» RELATED: House leaders try to trim hike in gas taxes
» RELATED: Gas-tax bill goes to full House Thursday
Keith Deininger and his wife take pride in their high-achieving twins.
After all, “Cosmo” and “Mojito” — identical 2013 all-electric Nissan LEAFs — make a fetching pair parked side-by-side in the carport of their northeast Atlanta home. They are cheap to charge, fun to drive and easy on the environment, Deininger said.
“The cost of operation is next to nothing,” Deininger said. For anyone living in a metropolitan area, driving one is a “no brainer.”
But electric vehicle owners and lessees like Deininger could soon be in for a shock.
A proposal under consideration in Georgia would eliminate a popular $5,000 state tax credit for electric vehicles or $2,500 for low-emission vehicles. At the same time, it would slap a $200 annual registration fee on hybrid and zero-emissions vehicles ($300 for commercial).
If HB 170 passes, Georgia would join a growing number of states imposing new fees on green vehicles.
Georgia lawmakers are intent on finding new money for the state’s underfunded transportation system this legislative session. The state Department of Transportation estimates that a minimum of $1 billion to $1.5 billion a year is needed to address a $74 billion shortfall in funding over the next two decades.
The bill’s sponsors say that green vehicle owners ought to shoulder their share of that burden. They cause wear and tear on the state’s roads and bridges just as other drivers do without paying the gasoline taxes that generate the bulk of transportation funding in Georgia.
About 16,000 cars and light-duty trucks registered in Georgia are powered by electricity, natural gas or propane.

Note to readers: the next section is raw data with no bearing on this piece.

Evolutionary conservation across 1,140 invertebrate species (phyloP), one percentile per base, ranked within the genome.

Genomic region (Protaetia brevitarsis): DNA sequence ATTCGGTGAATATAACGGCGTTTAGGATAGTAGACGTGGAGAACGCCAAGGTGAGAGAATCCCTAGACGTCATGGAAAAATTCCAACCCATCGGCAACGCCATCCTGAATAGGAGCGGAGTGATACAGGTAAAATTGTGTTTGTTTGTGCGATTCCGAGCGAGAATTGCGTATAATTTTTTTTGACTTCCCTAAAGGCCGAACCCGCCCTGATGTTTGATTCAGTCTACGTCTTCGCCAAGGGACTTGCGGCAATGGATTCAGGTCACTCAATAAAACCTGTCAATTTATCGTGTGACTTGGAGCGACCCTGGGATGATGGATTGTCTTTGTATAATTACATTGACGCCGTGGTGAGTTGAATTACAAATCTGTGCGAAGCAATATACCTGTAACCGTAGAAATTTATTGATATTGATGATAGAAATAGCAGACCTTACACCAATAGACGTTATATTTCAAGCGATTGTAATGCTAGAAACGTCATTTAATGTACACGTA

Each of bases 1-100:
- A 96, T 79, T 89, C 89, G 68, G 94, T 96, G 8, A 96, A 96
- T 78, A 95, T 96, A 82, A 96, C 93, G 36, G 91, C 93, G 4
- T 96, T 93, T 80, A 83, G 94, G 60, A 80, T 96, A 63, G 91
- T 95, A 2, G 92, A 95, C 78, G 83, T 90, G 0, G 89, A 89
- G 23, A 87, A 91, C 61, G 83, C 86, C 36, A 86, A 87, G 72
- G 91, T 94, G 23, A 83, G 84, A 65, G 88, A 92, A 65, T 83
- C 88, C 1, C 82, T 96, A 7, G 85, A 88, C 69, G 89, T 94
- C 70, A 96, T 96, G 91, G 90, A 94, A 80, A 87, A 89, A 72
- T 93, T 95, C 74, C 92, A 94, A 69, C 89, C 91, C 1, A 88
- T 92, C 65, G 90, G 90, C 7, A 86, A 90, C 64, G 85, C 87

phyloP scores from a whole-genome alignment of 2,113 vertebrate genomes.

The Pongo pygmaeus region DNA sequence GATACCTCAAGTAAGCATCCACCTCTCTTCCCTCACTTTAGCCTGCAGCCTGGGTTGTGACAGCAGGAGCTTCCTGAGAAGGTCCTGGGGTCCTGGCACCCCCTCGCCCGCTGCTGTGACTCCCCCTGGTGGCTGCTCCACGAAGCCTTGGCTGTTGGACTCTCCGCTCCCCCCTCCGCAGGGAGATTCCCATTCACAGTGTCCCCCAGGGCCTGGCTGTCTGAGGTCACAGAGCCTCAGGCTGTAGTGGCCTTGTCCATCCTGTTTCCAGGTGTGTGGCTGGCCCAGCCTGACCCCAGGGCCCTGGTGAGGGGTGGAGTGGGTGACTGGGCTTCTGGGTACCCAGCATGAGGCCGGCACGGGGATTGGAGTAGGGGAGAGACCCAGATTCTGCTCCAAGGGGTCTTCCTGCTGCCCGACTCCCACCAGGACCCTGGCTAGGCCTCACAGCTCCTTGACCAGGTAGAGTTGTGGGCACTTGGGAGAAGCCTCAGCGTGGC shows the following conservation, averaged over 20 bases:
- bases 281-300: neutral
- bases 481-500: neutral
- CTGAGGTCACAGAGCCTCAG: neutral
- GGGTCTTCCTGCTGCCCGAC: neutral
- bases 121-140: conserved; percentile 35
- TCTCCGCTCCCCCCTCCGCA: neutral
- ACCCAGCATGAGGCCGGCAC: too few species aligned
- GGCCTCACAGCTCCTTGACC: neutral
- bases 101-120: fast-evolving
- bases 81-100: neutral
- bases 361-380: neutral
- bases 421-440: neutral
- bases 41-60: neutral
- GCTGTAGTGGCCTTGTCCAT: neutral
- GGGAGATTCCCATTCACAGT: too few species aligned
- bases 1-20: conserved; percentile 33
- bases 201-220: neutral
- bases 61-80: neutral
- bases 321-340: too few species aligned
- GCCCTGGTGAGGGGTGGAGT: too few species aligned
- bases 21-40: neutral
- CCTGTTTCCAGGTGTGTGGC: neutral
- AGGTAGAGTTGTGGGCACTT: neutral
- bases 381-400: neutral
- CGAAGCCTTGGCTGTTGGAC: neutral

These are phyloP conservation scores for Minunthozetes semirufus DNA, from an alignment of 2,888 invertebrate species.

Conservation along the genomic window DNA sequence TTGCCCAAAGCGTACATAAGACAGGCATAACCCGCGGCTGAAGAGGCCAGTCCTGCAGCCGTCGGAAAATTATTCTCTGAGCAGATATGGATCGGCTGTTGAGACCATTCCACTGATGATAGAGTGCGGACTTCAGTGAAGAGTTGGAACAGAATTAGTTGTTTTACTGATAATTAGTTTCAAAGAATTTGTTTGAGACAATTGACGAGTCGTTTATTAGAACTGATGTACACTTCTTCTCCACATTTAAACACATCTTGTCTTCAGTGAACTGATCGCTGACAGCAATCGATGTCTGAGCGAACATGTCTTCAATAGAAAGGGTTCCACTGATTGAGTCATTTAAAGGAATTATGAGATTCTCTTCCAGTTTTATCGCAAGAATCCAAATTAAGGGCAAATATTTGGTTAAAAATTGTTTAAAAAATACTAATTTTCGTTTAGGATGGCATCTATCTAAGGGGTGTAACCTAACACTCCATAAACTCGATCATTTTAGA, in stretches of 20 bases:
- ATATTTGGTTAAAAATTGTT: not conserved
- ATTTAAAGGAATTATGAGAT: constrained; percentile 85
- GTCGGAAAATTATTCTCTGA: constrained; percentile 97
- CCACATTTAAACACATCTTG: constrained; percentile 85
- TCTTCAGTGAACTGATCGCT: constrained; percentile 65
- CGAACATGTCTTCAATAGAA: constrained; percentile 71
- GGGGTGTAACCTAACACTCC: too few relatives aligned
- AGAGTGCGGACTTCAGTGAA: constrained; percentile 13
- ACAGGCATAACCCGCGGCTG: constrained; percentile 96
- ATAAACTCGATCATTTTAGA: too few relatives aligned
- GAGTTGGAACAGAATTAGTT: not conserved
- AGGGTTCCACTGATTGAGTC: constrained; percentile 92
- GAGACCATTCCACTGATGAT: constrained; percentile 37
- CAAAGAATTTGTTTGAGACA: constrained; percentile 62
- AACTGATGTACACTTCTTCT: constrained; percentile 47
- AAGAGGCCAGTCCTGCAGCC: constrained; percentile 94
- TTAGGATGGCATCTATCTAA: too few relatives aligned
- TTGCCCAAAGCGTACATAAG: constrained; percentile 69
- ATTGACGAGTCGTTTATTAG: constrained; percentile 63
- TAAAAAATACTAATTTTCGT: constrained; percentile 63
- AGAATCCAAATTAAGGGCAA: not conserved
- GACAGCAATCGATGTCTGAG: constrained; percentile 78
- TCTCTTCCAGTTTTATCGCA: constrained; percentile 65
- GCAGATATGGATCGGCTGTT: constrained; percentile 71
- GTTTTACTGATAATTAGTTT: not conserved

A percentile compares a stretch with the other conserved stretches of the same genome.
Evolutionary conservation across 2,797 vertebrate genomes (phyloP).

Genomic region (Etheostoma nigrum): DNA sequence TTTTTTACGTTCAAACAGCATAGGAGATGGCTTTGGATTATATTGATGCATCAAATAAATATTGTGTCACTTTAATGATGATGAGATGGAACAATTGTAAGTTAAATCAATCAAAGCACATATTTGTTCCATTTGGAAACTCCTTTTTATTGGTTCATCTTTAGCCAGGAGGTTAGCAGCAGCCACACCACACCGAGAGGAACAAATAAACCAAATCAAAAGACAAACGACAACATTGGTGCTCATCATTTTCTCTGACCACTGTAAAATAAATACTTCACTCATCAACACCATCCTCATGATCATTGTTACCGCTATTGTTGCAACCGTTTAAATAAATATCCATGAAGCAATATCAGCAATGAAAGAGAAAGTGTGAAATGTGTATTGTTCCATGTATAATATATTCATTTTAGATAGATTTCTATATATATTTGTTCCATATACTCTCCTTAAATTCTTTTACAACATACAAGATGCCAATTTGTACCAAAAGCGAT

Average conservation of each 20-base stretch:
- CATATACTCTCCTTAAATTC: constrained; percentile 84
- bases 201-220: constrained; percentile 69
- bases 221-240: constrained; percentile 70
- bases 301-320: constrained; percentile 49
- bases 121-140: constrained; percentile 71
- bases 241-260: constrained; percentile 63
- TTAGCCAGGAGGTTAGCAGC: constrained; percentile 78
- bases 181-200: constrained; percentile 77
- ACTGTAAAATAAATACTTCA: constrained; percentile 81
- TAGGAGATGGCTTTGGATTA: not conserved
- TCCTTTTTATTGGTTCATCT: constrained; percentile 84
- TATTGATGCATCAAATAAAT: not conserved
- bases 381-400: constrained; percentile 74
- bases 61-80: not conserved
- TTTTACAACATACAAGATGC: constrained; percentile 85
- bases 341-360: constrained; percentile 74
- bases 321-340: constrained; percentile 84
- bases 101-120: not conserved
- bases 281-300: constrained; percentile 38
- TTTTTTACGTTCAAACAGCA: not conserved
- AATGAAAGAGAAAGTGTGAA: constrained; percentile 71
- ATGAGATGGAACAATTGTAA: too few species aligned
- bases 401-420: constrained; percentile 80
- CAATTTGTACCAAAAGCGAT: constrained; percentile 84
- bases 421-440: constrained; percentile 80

Nixing the tax credit and adding an annual registration fee would generate a combined $68 million of new revenue in fiscal year 2016, according to the state Department of Audits and Accounts. That amount is expected to more than triple by 2020 as plug-in vehicles gain popularity.
Supporters of the tax credit, however, believe that taking it away would reduce economic production and growth in Georgia by $107 million over five years.
Tax incentives questioned
State Rep. Jay Roberts, R-Ocilla, introduced the transportation funding bill and is advancing it on behalf of House leadership. From his standpoint, EV owners have little to complain about.
They can drive in HOV lanes and use the I-85 HOT lane without paying a toll. And they are still eligible for a federal income tax credit of up to $7,500.
“We’re looking at long-term, and $200 is not that much to ask,” Roberts said. “Especially when they have received a $12,500 tax credit (by combining state and federal tax incentives). You could go out and lease a car right now and practically pay nothing.”
Georgia has one of the most generous tax credits for electric vehicles in the nation, and it applies not only to buyers but to lessees. By comparison, Maryland and Louisiana offer a credit of up to $3,000 and Utah up to $1,500. All three states limit the tax credits to vehicle purchases.